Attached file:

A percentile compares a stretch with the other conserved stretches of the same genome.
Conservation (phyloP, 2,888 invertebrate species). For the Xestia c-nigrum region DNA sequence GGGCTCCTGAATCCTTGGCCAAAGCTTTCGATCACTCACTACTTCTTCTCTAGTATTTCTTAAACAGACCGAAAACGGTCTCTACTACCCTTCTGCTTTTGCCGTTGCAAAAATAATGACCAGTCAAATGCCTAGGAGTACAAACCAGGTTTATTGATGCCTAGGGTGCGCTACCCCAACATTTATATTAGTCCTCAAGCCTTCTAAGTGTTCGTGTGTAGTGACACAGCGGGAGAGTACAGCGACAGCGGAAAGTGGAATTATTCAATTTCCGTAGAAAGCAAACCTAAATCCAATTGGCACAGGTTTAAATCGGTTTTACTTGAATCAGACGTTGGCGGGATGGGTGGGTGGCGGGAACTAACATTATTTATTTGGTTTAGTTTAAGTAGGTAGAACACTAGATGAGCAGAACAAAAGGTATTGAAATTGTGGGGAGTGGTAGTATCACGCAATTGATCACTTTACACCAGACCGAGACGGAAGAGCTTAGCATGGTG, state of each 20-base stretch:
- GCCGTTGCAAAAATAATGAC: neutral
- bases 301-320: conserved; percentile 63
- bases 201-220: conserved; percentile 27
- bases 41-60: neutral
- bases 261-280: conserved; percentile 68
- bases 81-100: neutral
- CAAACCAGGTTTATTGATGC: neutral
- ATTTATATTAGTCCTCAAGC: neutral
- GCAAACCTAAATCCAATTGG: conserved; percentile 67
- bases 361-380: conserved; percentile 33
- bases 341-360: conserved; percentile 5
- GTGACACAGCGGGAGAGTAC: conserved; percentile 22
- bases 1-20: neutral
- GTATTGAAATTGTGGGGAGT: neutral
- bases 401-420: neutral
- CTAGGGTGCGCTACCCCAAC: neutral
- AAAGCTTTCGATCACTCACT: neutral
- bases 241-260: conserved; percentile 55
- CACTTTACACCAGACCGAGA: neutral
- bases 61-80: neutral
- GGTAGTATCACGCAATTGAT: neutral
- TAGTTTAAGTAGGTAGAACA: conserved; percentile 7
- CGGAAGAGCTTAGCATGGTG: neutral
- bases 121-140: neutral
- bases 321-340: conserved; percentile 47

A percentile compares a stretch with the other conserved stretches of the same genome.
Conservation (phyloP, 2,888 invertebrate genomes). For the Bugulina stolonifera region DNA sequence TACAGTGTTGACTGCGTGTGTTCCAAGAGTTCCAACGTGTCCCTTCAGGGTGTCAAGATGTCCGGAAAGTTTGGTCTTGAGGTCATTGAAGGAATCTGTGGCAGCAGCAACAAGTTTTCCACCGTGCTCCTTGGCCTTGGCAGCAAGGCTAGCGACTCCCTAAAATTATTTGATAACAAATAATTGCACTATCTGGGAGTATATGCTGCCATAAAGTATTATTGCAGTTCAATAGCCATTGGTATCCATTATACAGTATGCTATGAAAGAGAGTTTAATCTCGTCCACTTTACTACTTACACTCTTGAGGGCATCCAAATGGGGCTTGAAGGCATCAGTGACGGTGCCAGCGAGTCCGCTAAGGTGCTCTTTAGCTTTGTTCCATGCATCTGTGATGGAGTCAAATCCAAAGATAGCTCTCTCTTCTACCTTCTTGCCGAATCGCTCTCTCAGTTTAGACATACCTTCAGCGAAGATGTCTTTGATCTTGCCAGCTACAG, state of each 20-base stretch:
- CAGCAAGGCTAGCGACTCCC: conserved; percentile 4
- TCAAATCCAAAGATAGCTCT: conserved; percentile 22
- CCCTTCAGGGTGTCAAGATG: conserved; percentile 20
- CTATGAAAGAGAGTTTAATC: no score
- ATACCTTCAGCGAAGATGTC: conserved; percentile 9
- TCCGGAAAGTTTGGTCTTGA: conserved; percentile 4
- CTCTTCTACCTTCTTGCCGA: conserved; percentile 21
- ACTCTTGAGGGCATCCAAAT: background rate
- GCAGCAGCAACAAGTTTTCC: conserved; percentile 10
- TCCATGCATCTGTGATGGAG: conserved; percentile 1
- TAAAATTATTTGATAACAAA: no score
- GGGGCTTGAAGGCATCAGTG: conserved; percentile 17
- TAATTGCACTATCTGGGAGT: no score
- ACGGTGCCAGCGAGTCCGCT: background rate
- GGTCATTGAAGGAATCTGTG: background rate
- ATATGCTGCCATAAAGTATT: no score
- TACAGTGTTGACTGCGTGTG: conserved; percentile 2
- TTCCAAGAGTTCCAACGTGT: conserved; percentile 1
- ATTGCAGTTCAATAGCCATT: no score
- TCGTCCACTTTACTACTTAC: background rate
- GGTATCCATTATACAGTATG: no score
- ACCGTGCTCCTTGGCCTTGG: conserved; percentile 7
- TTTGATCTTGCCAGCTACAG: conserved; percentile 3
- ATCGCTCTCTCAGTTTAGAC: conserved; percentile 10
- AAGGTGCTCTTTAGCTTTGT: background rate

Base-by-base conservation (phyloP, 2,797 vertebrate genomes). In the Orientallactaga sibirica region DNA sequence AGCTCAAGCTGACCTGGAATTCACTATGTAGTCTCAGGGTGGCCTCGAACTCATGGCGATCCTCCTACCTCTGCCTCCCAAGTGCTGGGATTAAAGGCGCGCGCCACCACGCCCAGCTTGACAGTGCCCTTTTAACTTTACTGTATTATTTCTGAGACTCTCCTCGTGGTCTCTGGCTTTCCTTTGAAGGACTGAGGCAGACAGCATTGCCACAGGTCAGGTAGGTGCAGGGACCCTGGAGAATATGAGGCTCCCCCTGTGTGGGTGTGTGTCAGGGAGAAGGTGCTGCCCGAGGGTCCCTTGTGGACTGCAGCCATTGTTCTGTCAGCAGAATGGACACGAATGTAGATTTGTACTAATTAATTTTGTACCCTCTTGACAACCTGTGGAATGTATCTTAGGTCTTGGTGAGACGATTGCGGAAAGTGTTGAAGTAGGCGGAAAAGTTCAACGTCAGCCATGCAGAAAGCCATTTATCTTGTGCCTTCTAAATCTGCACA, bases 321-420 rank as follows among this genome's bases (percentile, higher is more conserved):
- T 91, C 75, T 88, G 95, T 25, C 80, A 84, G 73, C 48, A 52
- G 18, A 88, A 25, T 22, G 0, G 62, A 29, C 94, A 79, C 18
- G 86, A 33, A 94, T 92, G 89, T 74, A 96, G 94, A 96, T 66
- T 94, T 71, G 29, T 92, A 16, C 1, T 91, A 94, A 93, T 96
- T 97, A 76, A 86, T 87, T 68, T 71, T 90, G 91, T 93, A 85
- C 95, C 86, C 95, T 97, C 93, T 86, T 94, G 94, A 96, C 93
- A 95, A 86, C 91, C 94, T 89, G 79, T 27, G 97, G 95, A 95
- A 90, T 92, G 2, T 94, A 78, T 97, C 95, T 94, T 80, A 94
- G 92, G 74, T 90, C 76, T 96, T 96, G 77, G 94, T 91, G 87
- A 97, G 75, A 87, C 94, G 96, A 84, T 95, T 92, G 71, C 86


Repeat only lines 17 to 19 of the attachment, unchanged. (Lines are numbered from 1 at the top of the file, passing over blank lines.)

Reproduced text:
- bases 401-420: neutral
- CTAGGGTGCGCTACCCCAAC: neutral
- AAAGCTTTCGATCACTCACT: neutral